The first full trading week of 2015 started chaotic for the market. Plunging from ironic 1.2015 level to iconic 1.1760 level EUR/USD demonstrated that Euro zone is far away of being out of financial and political crisis.

The market started with Draghi effect from the previous week’s pessimist commentary on Euro and Euro zone. With the market opening, EUR/USD broke below its psychological 1.20 zone and found itself an immediate support at 1.1870 zone. Meanwhile Euro zone bond yields fell, commodity prices fell and so did the commodity currencies fell against USD due to the low inflation expectations.

The Greekovery fail fear increased further stronger later on Monday, due to the rumors and a magazine post that German Chancellor Angela Merkel is willing to accept Greece’s Euro zone Exit. This news came in line with the Greek polls that opposition left party Syriza (Coalition of the Radical Left) is not too much ahead, which added even further uncertainty into the Europe’s unity.

On Tuesday, Euro was pushed down the hill by the final service-sector PMI. December’s revised down PMI data pushed the EUR/USD pair to the edge of 2006 lows. Meanwhile the UK service-PMI also fell in December which made cable break below its 1.5180 level. And the big surprise for the day came with the WTI falling below its $50 per barrel level. With the falling oil prices came the lowered inflation expectations and the falling treasury yields.

On Wednesday EUR/USD made yet another yearly low as the Eurozone’s CPI estimate confirmed that the union economy was in deflation during December 2014, Deflation surprise was actually no surprise as the inflation is highly correlated with the free falling crude oil prices. Here we remember once again Mr. Draghi saying the ECB will do whatever it takes within its mandate to keep the inflation targets at 2%.

The big news though was the FOMC minutes on Wednesday evening. The minutes once again emphasized confidence in the USD saying “Although the projected path of the dollar was revised up, the staff revised down its estimate of how much the appreciation of the dollar since last summer would restrain projected growth in real GDP." The tone of the minutes gave the USD further confidence and increased the expectations for the FED’s rate hike.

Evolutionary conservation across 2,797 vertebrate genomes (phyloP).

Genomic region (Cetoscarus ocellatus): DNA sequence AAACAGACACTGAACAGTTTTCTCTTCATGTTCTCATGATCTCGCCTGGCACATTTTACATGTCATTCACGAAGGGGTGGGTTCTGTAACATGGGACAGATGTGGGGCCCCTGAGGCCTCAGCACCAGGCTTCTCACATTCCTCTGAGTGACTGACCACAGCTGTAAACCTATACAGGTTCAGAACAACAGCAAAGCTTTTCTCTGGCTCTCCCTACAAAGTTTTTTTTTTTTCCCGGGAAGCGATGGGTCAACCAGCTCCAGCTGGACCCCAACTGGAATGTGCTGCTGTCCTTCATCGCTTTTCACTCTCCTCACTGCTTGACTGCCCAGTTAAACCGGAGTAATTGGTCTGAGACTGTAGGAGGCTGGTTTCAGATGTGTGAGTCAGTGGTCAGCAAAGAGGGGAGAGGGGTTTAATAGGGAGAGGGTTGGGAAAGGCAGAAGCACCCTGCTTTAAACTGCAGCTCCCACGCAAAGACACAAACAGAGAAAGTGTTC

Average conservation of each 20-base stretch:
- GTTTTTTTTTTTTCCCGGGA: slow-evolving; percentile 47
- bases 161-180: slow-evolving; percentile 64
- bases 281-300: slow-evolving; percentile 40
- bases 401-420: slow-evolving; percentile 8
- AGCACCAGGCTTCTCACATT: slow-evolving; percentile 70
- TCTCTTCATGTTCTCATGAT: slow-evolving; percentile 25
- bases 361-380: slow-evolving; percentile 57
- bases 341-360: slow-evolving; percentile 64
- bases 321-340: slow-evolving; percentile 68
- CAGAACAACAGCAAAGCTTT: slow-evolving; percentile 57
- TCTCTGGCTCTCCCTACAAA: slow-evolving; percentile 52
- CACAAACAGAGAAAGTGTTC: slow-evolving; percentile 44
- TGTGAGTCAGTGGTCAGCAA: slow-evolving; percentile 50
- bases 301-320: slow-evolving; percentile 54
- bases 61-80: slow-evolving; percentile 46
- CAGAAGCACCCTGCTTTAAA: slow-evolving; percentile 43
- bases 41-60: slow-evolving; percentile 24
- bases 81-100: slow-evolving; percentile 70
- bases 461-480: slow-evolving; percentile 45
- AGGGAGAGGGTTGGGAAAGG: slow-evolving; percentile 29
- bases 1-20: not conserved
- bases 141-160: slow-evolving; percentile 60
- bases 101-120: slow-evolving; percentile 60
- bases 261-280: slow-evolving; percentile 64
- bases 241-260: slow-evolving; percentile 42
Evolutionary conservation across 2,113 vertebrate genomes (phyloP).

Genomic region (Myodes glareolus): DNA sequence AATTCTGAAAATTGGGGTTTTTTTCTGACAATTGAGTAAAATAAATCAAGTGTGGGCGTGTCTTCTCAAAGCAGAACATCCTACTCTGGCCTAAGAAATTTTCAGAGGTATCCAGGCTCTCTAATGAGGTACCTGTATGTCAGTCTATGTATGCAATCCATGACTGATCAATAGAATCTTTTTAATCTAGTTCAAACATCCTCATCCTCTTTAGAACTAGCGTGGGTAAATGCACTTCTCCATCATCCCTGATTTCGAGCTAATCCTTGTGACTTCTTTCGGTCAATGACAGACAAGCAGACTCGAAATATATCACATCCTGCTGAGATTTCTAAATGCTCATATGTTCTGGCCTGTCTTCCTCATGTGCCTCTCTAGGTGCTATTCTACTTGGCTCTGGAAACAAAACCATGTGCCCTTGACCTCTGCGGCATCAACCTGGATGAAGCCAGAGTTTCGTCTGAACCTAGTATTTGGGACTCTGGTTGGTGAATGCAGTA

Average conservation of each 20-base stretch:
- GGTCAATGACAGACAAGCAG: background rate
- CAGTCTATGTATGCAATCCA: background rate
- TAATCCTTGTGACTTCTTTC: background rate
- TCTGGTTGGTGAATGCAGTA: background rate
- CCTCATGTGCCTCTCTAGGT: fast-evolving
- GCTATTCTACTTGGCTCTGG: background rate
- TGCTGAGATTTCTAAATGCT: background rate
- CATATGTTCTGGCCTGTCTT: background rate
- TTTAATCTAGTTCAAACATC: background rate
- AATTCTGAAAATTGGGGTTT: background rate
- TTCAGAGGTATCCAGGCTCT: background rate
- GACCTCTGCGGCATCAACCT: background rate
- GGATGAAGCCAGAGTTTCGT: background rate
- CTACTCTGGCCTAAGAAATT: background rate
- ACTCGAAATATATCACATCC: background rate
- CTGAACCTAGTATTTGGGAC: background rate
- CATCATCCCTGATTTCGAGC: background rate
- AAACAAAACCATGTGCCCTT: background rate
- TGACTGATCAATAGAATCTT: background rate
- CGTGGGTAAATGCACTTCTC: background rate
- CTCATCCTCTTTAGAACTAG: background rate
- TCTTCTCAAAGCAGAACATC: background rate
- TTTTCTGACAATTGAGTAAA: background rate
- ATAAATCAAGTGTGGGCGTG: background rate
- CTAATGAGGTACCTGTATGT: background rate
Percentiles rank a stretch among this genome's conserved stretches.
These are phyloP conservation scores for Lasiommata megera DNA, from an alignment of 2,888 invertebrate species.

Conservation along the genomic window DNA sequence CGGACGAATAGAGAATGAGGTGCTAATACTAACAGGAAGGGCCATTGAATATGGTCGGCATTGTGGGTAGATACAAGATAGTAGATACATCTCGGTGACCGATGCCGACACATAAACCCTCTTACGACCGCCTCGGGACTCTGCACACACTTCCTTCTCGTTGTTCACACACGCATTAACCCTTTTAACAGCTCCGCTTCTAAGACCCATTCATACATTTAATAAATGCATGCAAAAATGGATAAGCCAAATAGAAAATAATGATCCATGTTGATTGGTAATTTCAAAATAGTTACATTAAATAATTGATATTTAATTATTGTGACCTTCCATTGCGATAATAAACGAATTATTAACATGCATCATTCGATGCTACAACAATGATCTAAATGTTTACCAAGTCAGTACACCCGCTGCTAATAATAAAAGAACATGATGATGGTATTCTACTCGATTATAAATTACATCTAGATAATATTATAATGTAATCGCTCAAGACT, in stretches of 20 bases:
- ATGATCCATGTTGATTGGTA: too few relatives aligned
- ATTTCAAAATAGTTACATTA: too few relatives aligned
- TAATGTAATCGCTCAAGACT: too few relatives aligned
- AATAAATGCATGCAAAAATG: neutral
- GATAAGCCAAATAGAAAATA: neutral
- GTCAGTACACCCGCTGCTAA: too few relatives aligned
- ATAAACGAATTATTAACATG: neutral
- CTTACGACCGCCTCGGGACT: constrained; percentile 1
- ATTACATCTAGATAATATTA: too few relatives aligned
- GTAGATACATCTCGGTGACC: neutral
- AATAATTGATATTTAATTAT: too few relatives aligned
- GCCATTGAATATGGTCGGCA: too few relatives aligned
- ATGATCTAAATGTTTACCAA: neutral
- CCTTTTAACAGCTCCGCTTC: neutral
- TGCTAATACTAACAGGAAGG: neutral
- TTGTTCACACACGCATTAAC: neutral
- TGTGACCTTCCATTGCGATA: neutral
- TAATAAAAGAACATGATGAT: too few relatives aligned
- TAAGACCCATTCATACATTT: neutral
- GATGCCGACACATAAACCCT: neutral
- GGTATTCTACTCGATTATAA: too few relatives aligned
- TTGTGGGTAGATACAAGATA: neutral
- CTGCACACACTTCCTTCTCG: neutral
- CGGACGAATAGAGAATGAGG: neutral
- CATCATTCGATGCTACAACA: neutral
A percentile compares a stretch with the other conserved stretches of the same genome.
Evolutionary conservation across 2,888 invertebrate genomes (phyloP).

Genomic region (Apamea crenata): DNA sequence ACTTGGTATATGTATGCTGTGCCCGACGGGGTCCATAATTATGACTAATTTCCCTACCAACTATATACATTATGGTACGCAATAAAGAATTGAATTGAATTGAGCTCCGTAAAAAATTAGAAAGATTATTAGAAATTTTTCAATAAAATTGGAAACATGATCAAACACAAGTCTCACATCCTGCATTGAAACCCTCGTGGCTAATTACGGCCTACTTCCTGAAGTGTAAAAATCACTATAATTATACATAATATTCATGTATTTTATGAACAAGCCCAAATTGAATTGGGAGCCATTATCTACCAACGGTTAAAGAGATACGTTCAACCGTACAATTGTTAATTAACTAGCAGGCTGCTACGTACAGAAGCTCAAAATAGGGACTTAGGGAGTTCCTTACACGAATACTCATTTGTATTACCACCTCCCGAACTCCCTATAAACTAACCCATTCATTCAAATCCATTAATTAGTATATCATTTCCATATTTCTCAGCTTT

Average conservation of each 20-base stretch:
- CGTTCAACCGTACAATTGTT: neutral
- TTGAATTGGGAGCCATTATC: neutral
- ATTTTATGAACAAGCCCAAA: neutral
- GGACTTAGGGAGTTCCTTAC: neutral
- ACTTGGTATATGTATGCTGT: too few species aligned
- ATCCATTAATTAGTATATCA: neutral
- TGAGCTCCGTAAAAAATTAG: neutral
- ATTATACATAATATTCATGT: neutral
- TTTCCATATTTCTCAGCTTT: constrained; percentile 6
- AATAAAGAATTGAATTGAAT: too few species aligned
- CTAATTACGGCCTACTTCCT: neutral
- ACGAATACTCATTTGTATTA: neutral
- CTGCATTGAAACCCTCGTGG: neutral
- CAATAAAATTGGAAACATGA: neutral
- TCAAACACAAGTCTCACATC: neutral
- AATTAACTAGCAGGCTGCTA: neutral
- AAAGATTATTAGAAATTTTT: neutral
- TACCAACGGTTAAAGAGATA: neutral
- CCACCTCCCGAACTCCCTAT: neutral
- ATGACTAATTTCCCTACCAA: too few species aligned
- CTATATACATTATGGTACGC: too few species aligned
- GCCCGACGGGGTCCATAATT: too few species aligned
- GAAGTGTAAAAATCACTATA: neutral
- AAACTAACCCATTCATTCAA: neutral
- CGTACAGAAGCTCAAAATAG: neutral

Euro Notes 2 (PD)On Thursday, EUR/USD fell to its lowest level since December 2005, which was also the starting point of the pair back in 1999. Hence some technical fears took over the market that the pair might be actually moving below 1.00 levels.

US stocks fell on Friday in trading after a two day rally as investors assessed the monthly payrolls report that gave mixed signals on the economy and crude oil fell along side not being able to break above its $50 per barrel zone.

Non-farm payrolls rose in December topping analysts’ expectation while November surprising gain was also revised higher; however wages declined which was the stop sign for the investors. Despite the constant positive US fundamentals, it seems that investors have started to take profit, which is a sign that there could be a possible reversal or price consolidation coming to the market in the upcoming days. The next three days will create a better view of the market developments as the market will be consolidating the NFP figures.
Next week’s economic outlook is rather relaxed compared to the last week. Nevertheless the following developments will be developing volatility in the market:

Tuesday – Chinese Trade Balance. If the data comes out better than expected we may expect to see AUD/USD surging upwards

Wednesday– US December Retail Sales data may enlighten the holiday season’s economic performance

Wednesday– US crude oil inventories. With imbalance in supply and demand, this data is likely to define the direction of the crude oil market developments

• Thursday– German 2014 GDP data. As the operational economic motor of the euro zone, this data is going to be closely followed by the traders globally

Friday– Euro zone and US CPI data. As the monetary divergence grows between world’s two leading economies these two data announcements could possibly create another wave.

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